All cells in a multicellular organism are genetically identical as they share the same DNA sequence, but have variable gene expression patterns as the result of epigenetic mechanisms. Epigenetic alterations affects all cells, both dividing and non-dividing cells, and tissues throughout life (Talens et al., 2012).
The essence of epigenetics is the maintenance of not only the biological function and fate of all cells and tissues, but also their response to environmental influences (Rando and Chang, 2012). Connecting the genotype with the phenotype, epigenetics is a reversible heritable mechanism that changes either spontaneously or driven by external or internal influences, but without altering the underlying DNA sequence (O’Sullivan and Karlseder, 2012; Zane et al., 2014). Epigenome composes multiple types of epigenetic information, including histones on DNA sequence, DNA methylation, chromatin remodeling, variable structural and functional in histones, posttranslational modifications of the histone proteins, and transcription of noncoding RNAs (ncRNAs) (Brunet and Berger, 2014; Feser and Tyler, 2011). Chromatin, which carries much of the epigenetic information, is the polymer of nucleosomes that consists of 147 bp DNA wrapping around core histone proteins, H2A, H2B, H3, and H4 (Luger et al., 1997).
Epigenetic mechanisms are primarily regulated by a series of enzymes that modify DNA directly or the core histones (methyltransferases, demethylases, acetyltransferases, deacetylases) to regulate gene expression (Rando and Chang, 2009). Epigenetic regulation proceeds by direct methylation and demethylation of DNA bases referring to “Cis-epigenetics” (Bonasio et al., 2010). Histones can be altered by modifications of methylation and acetylation which are closely associated with the expression e.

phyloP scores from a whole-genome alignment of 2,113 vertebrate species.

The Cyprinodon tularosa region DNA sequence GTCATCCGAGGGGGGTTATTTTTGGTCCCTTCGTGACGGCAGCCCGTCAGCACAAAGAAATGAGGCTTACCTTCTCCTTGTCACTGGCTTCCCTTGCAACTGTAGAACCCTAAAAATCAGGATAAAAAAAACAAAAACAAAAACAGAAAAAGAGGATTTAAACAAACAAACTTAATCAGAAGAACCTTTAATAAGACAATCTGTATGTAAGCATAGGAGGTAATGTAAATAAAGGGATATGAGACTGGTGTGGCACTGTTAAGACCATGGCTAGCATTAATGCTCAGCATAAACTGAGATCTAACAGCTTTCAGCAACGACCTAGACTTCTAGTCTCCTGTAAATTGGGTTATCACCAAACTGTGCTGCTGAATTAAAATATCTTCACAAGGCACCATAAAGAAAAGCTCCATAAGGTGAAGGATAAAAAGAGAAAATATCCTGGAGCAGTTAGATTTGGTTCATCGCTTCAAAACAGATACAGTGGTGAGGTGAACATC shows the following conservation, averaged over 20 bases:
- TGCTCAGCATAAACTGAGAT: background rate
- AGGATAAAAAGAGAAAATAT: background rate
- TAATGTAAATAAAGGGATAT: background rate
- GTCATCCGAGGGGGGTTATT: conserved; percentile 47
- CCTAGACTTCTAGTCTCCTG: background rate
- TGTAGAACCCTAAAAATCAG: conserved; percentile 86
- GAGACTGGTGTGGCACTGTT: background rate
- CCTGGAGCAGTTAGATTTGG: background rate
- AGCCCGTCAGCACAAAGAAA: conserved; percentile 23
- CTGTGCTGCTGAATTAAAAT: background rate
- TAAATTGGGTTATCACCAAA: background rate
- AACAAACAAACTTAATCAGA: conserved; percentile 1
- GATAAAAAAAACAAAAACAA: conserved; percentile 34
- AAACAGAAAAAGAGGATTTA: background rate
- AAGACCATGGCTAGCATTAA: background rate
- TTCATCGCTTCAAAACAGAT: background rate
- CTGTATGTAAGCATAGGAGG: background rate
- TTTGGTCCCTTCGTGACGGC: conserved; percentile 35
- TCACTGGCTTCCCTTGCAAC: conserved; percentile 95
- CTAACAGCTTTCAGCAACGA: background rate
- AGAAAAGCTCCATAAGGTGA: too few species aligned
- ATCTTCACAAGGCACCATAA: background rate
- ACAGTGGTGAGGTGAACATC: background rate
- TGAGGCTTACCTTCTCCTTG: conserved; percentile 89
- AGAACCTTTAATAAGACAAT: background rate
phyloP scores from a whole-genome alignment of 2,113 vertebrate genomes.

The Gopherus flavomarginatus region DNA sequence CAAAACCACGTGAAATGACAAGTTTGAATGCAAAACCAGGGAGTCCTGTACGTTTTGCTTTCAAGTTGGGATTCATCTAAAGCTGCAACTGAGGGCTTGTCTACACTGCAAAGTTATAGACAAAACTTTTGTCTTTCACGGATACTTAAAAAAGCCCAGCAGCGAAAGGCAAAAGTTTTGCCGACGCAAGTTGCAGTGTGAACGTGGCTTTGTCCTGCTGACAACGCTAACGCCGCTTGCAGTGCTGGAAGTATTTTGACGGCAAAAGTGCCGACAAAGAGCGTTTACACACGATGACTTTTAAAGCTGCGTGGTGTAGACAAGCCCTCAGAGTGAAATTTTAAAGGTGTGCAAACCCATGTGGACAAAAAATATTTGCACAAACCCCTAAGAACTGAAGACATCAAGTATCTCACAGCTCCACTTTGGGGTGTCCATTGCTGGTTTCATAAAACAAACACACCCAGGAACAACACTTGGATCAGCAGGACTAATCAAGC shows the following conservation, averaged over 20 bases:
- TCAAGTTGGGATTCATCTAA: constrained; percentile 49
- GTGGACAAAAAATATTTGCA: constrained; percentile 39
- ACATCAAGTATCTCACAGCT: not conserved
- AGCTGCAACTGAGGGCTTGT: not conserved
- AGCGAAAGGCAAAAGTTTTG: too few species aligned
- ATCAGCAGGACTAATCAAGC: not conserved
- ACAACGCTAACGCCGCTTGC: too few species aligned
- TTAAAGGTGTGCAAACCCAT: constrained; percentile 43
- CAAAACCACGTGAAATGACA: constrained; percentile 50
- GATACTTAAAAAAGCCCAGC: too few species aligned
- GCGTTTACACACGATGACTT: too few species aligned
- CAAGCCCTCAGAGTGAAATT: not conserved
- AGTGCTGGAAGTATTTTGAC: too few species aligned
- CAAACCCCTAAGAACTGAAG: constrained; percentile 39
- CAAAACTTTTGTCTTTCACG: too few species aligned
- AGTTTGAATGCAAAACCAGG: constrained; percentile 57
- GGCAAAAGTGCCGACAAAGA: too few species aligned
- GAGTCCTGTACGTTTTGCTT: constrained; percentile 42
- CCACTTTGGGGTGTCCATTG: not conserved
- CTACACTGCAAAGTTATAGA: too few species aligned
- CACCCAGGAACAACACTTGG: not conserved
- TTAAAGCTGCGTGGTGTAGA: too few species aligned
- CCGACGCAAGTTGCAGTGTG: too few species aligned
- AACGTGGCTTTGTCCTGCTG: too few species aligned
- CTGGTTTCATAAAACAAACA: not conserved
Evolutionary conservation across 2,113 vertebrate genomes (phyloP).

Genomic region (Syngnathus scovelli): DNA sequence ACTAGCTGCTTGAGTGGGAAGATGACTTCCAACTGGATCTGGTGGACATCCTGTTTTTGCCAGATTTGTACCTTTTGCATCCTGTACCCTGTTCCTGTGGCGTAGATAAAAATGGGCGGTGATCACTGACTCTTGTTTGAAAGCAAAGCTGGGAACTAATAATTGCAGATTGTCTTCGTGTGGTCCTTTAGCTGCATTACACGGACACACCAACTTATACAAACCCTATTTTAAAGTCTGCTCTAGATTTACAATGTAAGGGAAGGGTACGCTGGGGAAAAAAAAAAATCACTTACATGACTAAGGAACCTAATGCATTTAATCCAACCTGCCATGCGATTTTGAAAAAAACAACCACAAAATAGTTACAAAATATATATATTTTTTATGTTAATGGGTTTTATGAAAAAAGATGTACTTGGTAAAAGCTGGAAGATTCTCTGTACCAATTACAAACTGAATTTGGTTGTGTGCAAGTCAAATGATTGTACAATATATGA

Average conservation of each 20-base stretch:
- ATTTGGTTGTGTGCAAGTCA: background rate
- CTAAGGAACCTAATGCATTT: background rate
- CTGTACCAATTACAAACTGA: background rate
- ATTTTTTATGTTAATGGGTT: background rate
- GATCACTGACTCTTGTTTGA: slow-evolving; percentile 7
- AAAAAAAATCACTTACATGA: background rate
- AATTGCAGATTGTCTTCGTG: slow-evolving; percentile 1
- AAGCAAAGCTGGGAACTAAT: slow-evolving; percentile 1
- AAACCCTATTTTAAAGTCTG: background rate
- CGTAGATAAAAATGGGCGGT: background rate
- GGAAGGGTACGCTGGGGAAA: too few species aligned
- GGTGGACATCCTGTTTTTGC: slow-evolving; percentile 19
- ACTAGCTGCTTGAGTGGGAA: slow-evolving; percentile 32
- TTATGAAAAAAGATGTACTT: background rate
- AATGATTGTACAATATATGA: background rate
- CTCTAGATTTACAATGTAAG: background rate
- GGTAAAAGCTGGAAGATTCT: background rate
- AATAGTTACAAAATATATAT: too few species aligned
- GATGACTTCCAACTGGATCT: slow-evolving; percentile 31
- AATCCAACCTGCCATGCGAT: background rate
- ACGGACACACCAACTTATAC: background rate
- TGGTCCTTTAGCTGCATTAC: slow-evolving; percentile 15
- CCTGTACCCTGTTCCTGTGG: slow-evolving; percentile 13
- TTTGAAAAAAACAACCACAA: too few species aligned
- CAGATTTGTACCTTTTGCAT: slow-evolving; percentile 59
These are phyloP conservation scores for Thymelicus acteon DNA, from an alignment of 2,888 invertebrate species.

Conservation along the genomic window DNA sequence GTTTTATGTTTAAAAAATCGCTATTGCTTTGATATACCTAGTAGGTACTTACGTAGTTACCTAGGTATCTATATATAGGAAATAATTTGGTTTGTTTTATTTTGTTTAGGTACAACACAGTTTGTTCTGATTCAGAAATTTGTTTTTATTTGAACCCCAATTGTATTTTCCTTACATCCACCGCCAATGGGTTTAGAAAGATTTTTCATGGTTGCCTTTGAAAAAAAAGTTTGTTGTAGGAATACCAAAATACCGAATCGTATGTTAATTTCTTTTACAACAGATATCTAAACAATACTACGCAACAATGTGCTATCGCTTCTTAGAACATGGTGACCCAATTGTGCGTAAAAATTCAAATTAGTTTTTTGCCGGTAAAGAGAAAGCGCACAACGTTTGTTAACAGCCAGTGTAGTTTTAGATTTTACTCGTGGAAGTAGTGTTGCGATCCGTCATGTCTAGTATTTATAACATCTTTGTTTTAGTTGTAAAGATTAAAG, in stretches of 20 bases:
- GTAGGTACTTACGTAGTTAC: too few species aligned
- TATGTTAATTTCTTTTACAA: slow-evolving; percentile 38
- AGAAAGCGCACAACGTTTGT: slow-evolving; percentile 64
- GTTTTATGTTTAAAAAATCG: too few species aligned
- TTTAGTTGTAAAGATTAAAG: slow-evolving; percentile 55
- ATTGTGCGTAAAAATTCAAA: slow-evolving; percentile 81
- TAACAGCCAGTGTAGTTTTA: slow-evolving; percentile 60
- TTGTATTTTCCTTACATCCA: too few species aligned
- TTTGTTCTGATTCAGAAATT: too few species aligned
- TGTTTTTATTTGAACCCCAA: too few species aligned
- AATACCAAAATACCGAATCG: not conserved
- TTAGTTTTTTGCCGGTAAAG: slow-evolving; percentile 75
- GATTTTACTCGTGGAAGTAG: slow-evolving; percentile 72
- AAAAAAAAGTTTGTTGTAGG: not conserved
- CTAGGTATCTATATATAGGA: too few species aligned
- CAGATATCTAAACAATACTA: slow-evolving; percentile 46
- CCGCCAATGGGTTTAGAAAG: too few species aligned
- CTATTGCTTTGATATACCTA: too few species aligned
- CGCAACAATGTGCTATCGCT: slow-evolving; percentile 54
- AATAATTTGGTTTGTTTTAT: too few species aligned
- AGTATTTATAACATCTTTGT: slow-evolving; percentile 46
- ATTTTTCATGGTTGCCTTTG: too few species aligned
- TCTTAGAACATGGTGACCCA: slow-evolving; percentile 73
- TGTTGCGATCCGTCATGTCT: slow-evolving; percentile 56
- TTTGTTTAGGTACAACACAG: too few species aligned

g., histone 3 trimethylated at lysine 4 (H3K4me3) and repression of genes e.g., histone 3 trimethylated at lysine 27 (H3K27me3) (Wang et al.
, 2008). Particular modifications on DNA and histones can result in alteration or ease of chromatin states. Growing evidence from aging research show progressive loss in epigenome configuration results in changes in the chromosomal architecture, genomic integrity, and gene expression patterns during aging and in age-related disorders (O’Sullivan and Karlseder, 2012; Brunet and Berger, 2014; Pal and Tyler, 2016). DNA methylation plays a crucial role during development and functions to silence genes no longer needed. Global alterations in DNA methylation patterns at specific sites have been observed during aging.
In young cells, the majority of CpGs are methylated leading to transcriptional repression while the rest of CpGs referring to CpG islands are demethylated resulting in upregulated gene expression (Jung and Pfeifer, 2015). During aging, CpG hypomethylation occurs and increases the risk of genomic instability (Bormann et al., 2016; Zampieri et al.
, 2015). In addition, the progressive decline in the levels of the DNA methyltransferase (DNMT1) also contributes to the decreased DNA methylation during aging (Jung and Pfeifer, 2015). A study using a DNMT1+/? mouse model showed DNA methylation contributes to age-dependent impaired learning and memory function (Liu et al., 2011b). The contribution of DNA methylation to aging is further demonstrated in a recent study of aged pancreatic b cells showing loss of DNA methylation and decreased activity of DNMT1 resulting in aberrant gene expression (Avrahami et al.
, 2015). Among the histone modifications known to associate with aging and affect longevity, the most conspicuous ones are acetylation and methylation of lysine residues. Studies have demonstrated the age-associated histone modications including increased levels of histone H4K16 acetylation (H4K16Ac), H4K20 trimethylation (H4K20me3), or H3K4 trimethylation (H3K4me3), and decreased levels of H3K9 methylation (H3K9me3) or H3K27 trimethylation (H3K27me3) (Fraga and Esteller, 2007; Han and Brunet, 2012).
DNA methylation and histone modifications function interdependently and both exert changes during aging. During development in both mice and human, the repression of polycomb group protein (PcG)-mediated target genes in specific DNA hypermethylated loci is regulated by H3K27me3 and reversed by H3K4me3. In contrast, during aging, DNA hypermethylation is enriched at the regions carrying bivalent histone marks-both H3K4me3 and H3K27me3 (Weidner and Wagner, 2014; Weidner et al., 2014). Moreover, DNA hypomethylation couples with the histone marks H3K9Ac, H3K27Ac, H3K4me1~3 found in enhancer regions (Raddatz et al., 2013).